The Family is a limited-run series that’s easily bingeable over five, 45-minute episodes. The docuseries outlines the conspiracy conducted by The Fellowship, originally led by Doug Coe, who set out to turn American politics towards fundamentalist evangelicalism through the backdoors of Washington, DC. The Fellowship eschews any teachings or the actual words of Jesus Christ in the pursuit of power, domination, and pure greed on the national stage to make America into their version of a fundamentalist Christian nation.
It’s a chilling portrayal of how a religious power-conspiracy reached the highest echelons for decades. It’s even more chilling that the quest for Christian domination of America hasn’t seemed to slow down.
Behind the Curve (2018)
Run Time: 95 min | IMDb: 6.5/10
This is perhaps the most frustrating entry on the list. There’s little fun to be had here and a lot more grimacing. Luckily, the doc takes a very tongue in cheek approach to the rise of flat earth conspiracy by showing those who believe the lie and fail over and over again to prove themselves right.
So where do the grimaces come in?
No matter who much evidence and failed tests the flat earthers seem to find or run into, they remain unwavering in their belief. If anything, the documentary is a testament to the current age of social media bubbles and YouTube echo chambers people can fall into.
America’s Book of Secrets (2012)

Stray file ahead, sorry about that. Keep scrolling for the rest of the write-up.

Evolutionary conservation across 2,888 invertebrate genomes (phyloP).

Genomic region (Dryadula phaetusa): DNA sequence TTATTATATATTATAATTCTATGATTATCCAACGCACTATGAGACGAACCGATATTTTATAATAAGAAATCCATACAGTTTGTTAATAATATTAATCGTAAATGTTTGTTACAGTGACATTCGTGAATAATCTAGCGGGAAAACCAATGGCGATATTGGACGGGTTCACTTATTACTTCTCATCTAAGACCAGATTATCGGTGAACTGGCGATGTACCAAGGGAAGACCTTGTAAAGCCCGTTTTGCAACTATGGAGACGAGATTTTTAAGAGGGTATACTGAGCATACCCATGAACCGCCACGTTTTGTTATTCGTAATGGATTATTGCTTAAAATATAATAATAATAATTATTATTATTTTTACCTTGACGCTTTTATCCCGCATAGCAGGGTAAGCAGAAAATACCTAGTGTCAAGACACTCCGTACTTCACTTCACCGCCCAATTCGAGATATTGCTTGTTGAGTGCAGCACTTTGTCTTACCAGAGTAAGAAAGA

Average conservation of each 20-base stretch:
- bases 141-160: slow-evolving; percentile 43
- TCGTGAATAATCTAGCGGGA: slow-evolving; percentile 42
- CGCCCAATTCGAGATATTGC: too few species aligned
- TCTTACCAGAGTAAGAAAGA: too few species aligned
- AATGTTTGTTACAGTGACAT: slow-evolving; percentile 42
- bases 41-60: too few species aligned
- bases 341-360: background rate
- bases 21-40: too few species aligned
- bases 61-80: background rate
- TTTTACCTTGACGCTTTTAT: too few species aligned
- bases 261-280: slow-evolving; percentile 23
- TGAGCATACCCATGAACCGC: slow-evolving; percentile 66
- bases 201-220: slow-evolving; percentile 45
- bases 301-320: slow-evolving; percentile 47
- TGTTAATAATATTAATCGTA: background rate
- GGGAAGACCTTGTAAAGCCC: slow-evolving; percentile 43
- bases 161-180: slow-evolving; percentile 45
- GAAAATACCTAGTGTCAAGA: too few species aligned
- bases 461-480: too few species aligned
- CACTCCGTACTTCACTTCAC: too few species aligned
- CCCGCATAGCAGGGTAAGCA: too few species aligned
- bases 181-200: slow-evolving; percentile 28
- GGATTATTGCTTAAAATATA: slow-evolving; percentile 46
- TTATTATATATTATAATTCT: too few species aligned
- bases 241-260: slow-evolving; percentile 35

1 Season, 10 Episodes | IMDb: 6.8/10
This docu-series from the History Channel is conspiracy theory-lite. Each episode covers a mainstream conspiracy theory in a very introductory way. They hit on the main talking points from “experts” but rarely draw any conclusions, which is kind of the point of conspiracy theories as entertainment. The difference here is that each episode is based around a place like Fort Knox, Area 51, the White House, and so on. There are three exceptions with episodes about Free Masons (naturally), the FBI, and Black Ops.
In the end, this can be a mild way to scratch that conspiracy theory itch without too much investment.
The Great Hack (2019)
Run Time: 114 min | IMDb: 7/10
This is the sort of documentary that you wish was a batshit crazy conspiracy theory. But, no, it actually happened as a conspiracy to steal our data and sell it to the highest bidder and then let them at us personally, emotionally, and politically. The results have not been ideal.
The Great Hack is the sort of viewing that feels mandatory to understand what’s going on with our social media accounts and the companies behind them. On the flip side, it’s harrowing to watch how easily the conspiracy to manipulate the masses was carried out and how little has been done in the wake of these revelations.
Run Time: 103 min | IMDb: 7/10
There are so, so many docs about the existence of extraterrestrials out there. What’s interesting about Unacknowledged is that it’s less about the existence or contact with otherworldly beings and more about how governments — the U.S. in particular here — are able to manipulate the masses and create their own realities/narratives. The film lays out with evidence from the government, newspapers, and very high-level sources that we have contact and technology from extraterrestrial life.
Where Unacknowledged really gets deep is how the government allegedly operates with the information they have about aliens. This is the sort of film that leaves you saying, “hum…” at the end.
1 Season, 6 Episodes | IMDb: 7/10